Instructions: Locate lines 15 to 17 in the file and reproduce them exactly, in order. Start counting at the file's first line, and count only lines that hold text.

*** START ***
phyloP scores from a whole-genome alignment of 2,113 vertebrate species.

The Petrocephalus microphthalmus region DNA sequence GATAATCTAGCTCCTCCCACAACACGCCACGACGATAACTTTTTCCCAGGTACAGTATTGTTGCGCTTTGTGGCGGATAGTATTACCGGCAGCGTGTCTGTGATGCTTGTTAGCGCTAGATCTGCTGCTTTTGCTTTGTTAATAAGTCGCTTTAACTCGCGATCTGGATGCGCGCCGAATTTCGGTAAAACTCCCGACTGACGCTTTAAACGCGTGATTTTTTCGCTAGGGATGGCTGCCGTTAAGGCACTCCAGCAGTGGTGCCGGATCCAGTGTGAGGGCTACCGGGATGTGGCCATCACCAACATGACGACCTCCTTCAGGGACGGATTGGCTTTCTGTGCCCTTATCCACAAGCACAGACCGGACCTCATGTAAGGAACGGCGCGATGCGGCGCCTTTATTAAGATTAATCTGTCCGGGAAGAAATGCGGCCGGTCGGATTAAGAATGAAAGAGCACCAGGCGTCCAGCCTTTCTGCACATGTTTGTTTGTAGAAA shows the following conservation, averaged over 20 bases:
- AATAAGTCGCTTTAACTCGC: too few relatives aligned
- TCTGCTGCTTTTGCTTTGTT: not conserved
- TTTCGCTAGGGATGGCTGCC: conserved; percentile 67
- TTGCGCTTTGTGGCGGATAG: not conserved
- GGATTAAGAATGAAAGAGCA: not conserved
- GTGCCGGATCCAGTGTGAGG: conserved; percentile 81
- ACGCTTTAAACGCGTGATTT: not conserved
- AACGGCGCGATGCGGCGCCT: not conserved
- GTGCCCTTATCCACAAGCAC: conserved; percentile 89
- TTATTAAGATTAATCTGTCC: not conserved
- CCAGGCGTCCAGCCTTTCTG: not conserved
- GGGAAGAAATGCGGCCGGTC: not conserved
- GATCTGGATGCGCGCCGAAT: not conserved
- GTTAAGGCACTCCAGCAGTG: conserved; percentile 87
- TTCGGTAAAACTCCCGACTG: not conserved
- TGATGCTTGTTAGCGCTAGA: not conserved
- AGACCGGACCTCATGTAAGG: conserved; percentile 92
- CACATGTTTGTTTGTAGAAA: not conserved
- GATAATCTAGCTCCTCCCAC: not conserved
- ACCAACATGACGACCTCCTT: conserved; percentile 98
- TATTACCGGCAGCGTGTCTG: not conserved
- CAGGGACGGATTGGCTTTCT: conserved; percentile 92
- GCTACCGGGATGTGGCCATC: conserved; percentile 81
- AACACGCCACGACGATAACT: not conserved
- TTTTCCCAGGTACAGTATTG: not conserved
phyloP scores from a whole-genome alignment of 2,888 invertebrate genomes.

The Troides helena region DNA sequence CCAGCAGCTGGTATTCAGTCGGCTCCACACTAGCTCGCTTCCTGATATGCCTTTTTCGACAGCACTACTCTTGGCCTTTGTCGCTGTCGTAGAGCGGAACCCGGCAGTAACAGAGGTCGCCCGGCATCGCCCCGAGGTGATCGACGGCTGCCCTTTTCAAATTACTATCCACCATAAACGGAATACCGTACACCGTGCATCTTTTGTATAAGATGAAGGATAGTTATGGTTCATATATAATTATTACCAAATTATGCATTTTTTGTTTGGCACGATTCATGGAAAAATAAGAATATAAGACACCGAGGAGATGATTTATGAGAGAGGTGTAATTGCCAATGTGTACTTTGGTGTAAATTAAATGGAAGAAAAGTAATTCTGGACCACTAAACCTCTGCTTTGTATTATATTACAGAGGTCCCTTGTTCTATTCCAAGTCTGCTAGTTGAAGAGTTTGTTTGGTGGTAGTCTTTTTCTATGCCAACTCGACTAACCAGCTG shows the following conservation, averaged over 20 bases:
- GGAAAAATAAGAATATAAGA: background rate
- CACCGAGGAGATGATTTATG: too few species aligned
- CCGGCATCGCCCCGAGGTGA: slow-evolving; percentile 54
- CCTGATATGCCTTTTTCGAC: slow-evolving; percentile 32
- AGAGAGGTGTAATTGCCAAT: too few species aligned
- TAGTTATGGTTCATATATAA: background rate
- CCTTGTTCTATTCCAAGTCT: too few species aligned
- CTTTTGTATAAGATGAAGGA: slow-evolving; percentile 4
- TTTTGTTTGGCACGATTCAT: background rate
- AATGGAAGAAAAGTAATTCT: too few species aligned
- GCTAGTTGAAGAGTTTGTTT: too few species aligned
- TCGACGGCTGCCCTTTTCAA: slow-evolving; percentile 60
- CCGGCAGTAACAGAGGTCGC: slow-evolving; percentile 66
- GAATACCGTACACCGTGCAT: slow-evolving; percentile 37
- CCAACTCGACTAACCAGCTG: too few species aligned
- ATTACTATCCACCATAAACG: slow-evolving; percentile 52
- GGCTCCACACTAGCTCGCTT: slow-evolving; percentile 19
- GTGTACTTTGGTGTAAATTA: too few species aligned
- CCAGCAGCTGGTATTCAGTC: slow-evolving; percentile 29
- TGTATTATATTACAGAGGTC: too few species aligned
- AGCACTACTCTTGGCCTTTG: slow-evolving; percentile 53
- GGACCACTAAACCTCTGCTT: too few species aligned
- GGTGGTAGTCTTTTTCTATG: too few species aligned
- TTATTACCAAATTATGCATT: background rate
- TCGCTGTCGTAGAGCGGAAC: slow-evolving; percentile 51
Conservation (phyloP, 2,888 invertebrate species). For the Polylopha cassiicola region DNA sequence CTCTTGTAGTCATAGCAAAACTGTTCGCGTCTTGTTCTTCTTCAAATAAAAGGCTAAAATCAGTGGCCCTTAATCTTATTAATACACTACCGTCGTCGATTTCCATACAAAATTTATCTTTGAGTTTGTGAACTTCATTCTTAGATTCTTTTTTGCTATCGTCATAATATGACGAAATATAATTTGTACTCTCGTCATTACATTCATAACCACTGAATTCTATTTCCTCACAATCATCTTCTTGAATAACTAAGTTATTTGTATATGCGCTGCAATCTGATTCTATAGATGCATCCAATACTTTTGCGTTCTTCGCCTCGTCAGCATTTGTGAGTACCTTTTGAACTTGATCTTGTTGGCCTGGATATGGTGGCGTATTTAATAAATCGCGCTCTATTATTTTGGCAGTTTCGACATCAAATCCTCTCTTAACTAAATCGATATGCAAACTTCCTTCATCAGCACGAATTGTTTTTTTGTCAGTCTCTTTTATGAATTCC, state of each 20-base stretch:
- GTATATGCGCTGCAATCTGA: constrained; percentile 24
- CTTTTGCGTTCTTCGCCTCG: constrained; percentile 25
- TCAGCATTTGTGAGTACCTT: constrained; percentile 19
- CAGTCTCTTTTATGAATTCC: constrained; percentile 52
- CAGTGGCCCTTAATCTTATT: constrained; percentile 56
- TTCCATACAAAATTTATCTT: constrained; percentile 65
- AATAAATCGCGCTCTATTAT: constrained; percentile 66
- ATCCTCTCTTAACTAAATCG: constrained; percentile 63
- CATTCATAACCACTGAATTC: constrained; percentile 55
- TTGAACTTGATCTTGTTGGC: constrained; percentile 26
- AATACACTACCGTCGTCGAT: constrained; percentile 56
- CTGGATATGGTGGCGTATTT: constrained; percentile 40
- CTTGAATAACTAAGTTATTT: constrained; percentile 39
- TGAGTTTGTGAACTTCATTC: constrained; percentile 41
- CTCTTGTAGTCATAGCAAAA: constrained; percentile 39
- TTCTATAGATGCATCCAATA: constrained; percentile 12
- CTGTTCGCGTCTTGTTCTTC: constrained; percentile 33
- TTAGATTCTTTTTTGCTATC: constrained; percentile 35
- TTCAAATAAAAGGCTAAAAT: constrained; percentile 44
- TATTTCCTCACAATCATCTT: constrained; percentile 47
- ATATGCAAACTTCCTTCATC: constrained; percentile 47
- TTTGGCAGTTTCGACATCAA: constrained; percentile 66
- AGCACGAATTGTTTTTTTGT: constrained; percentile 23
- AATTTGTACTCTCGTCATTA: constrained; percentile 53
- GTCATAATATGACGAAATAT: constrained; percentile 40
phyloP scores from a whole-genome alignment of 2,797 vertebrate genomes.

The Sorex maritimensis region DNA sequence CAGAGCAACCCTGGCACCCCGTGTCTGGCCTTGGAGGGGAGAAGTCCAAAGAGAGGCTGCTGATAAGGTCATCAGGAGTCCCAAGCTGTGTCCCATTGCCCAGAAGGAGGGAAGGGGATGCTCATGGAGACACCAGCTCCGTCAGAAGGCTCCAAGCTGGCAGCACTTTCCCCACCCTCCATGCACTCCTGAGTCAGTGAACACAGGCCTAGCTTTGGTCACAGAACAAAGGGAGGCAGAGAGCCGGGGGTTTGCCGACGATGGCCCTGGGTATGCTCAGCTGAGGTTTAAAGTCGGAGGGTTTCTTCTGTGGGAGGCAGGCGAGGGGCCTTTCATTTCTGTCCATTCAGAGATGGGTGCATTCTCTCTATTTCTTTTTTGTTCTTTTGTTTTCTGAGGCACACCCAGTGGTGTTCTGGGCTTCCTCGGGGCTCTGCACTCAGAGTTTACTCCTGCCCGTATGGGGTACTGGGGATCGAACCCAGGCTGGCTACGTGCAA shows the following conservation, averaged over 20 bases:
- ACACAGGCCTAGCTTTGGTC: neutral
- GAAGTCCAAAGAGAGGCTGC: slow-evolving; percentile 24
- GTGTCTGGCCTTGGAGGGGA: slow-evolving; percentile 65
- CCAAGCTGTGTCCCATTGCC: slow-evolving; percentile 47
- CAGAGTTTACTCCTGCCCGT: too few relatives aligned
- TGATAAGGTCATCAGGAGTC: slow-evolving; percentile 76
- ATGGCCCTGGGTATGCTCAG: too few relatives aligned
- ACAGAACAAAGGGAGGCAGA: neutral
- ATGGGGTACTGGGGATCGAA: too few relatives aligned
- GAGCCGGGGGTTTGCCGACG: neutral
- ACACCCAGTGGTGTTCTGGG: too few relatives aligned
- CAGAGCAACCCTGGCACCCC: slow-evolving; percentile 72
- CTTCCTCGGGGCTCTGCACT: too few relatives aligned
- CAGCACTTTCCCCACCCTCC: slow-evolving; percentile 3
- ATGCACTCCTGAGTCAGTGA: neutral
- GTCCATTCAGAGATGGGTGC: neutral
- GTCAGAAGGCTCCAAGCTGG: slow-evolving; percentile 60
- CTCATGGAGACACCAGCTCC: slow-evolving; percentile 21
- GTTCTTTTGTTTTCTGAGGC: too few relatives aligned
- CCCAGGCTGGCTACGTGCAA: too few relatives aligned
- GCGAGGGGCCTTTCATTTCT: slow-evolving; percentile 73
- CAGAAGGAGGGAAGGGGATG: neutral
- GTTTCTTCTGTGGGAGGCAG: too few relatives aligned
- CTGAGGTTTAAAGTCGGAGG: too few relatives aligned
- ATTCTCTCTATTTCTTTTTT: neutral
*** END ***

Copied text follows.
- GATCTGGATGCGCGCCGAAT: not conserved
- GTTAAGGCACTCCAGCAGTG: conserved; percentile 87
- TTCGGTAAAACTCCCGACTG: not conserved